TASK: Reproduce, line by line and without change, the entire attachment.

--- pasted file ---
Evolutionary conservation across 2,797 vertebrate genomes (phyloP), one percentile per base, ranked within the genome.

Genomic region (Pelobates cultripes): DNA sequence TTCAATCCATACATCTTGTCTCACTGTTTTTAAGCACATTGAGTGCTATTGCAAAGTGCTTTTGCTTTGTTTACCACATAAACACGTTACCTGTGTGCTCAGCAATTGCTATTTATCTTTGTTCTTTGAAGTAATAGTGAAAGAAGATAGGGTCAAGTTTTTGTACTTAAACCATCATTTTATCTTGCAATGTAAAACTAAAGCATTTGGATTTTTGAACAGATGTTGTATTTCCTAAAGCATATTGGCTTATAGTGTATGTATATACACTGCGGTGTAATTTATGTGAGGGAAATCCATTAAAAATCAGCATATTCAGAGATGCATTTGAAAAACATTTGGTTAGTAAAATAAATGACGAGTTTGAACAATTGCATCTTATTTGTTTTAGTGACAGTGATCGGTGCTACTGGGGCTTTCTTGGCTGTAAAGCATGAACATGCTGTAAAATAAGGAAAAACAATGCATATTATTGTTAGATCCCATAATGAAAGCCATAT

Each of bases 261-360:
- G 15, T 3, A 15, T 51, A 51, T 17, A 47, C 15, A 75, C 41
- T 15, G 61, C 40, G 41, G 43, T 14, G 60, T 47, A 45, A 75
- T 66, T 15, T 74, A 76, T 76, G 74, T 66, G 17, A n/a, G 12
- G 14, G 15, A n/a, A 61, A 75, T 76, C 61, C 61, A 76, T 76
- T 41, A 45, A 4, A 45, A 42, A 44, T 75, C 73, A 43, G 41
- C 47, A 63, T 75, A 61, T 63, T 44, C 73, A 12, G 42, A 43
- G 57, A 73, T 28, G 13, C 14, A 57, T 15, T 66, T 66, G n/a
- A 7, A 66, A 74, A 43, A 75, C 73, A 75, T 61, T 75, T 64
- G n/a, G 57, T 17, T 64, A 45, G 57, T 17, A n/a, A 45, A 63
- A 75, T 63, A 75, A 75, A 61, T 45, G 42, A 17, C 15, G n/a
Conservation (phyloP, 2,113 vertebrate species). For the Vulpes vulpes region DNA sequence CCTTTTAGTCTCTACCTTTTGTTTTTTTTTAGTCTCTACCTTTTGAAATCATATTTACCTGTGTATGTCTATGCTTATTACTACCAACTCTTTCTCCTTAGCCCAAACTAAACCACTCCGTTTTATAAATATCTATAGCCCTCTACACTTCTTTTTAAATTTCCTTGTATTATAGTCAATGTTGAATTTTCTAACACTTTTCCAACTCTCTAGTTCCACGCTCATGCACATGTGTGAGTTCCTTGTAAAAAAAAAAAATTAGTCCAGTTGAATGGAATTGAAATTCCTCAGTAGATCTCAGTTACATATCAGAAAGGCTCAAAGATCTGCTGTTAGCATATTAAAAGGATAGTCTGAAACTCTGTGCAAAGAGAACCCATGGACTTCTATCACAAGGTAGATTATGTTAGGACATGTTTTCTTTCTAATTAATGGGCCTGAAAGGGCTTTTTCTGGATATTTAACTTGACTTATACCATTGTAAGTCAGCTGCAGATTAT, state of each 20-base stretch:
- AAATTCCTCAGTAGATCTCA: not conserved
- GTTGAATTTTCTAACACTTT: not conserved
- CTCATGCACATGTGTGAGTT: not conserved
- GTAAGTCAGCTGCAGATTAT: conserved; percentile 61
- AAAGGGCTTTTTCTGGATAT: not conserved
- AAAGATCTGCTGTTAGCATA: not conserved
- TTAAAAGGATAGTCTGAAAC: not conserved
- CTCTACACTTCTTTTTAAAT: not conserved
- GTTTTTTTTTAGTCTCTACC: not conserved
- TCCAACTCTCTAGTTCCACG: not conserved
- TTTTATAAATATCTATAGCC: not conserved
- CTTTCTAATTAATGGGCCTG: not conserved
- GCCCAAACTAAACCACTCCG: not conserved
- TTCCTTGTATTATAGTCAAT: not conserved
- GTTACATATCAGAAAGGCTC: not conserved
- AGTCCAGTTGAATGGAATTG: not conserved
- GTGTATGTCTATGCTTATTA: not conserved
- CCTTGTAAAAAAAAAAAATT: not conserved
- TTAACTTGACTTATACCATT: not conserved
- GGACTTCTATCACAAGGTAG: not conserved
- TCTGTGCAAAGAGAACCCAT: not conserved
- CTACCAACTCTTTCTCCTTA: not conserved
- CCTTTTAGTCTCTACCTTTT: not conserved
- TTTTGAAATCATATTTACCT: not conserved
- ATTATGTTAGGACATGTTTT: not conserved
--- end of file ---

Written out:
Evolutionary conservation across 2,797 vertebrate genomes (phyloP), one percentile per base, ranked within the genome.

Genomic region (Pelobates cultripes): DNA sequence TTCAATCCATACATCTTGTCTCACTGTTTTTAAGCACATTGAGTGCTATTGCAAAGTGCTTTTGCTTTGTTTACCACATAAACACGTTACCTGTGTGCTCAGCAATTGCTATTTATCTTTGTTCTTTGAAGTAATAGTGAAAGAAGATAGGGTCAAGTTTTTGTACTTAAACCATCATTTTATCTTGCAATGTAAAACTAAAGCATTTGGATTTTTGAACAGATGTTGTATTTCCTAAAGCATATTGGCTTATAGTGTATGTATATACACTGCGGTGTAATTTATGTGAGGGAAATCCATTAAAAATCAGCATATTCAGAGATGCATTTGAAAAACATTTGGTTAGTAAAATAAATGACGAGTTTGAACAATTGCATCTTATTTGTTTTAGTGACAGTGATCGGTGCTACTGGGGCTTTCTTGGCTGTAAAGCATGAACATGCTGTAAAATAAGGAAAAACAATGCATATTATTGTTAGATCCCATAATGAAAGCCATAT

Each of bases 261-360:
- G 15, T 3, A 15, T 51, A 51, T 17, A 47, C 15, A 75, C 41
- T 15, G 61, C 40, G 41, G 43, T 14, G 60, T 47, A 45, A 75
- T 66, T 15, T 74, A 76, T 76, G 74, T 66, G 17, A n/a, G 12
- G 14, G 15, A n/a, A 61, A 75, T 76, C 61, C 61, A 76, T 76
- T 41, A 45, A 4, A 45, A 42, A 44, T 75, C 73, A 43, G 41
- C 47, A 63, T 75, A 61, T 63, T 44, C 73, A 12, G 42, A 43
- G 57, A 73, T 28, G 13, C 14, A 57, T 15, T 66, T 66, G n/a
- A 7, A 66, A 74, A 43, A 75, C 73, A 75, T 61, T 75, T 64
- G n/a, G 57, T 17, T 64, A 45, G 57, T 17, A n/a, A 45, A 63
- A 75, T 63, A 75, A 75, A 61, T 45, G 42, A 17, C 15, G n/a
Conservation (phyloP, 2,113 vertebrate species). For the Vulpes vulpes region DNA sequence CCTTTTAGTCTCTACCTTTTGTTTTTTTTTAGTCTCTACCTTTTGAAATCATATTTACCTGTGTATGTCTATGCTTATTACTACCAACTCTTTCTCCTTAGCCCAAACTAAACCACTCCGTTTTATAAATATCTATAGCCCTCTACACTTCTTTTTAAATTTCCTTGTATTATAGTCAATGTTGAATTTTCTAACACTTTTCCAACTCTCTAGTTCCACGCTCATGCACATGTGTGAGTTCCTTGTAAAAAAAAAAAATTAGTCCAGTTGAATGGAATTGAAATTCCTCAGTAGATCTCAGTTACATATCAGAAAGGCTCAAAGATCTGCTGTTAGCATATTAAAAGGATAGTCTGAAACTCTGTGCAAAGAGAACCCATGGACTTCTATCACAAGGTAGATTATGTTAGGACATGTTTTCTTTCTAATTAATGGGCCTGAAAGGGCTTTTTCTGGATATTTAACTTGACTTATACCATTGTAAGTCAGCTGCAGATTAT, state of each 20-base stretch:
- AAATTCCTCAGTAGATCTCA: not conserved
- GTTGAATTTTCTAACACTTT: not conserved
- CTCATGCACATGTGTGAGTT: not conserved
- GTAAGTCAGCTGCAGATTAT: conserved; percentile 61
- AAAGGGCTTTTTCTGGATAT: not conserved
- AAAGATCTGCTGTTAGCATA: not conserved
- TTAAAAGGATAGTCTGAAAC: not conserved
- CTCTACACTTCTTTTTAAAT: not conserved
- GTTTTTTTTTAGTCTCTACC: not conserved
- TCCAACTCTCTAGTTCCACG: not conserved
- TTTTATAAATATCTATAGCC: not conserved
- CTTTCTAATTAATGGGCCTG: not conserved
- GCCCAAACTAAACCACTCCG: not conserved
- TTCCTTGTATTATAGTCAAT: not conserved
- GTTACATATCAGAAAGGCTC: not conserved
- AGTCCAGTTGAATGGAATTG: not conserved
- GTGTATGTCTATGCTTATTA: not conserved
- CCTTGTAAAAAAAAAAAATT: not conserved
- TTAACTTGACTTATACCATT: not conserved
- GGACTTCTATCACAAGGTAG: not conserved
- TCTGTGCAAAGAGAACCCAT: not conserved
- CTACCAACTCTTTCTCCTTA: not conserved
- CCTTTTAGTCTCTACCTTTT: not conserved
- TTTTGAAATCATATTTACCT: not conserved
- ATTATGTTAGGACATGTTTT: not conserved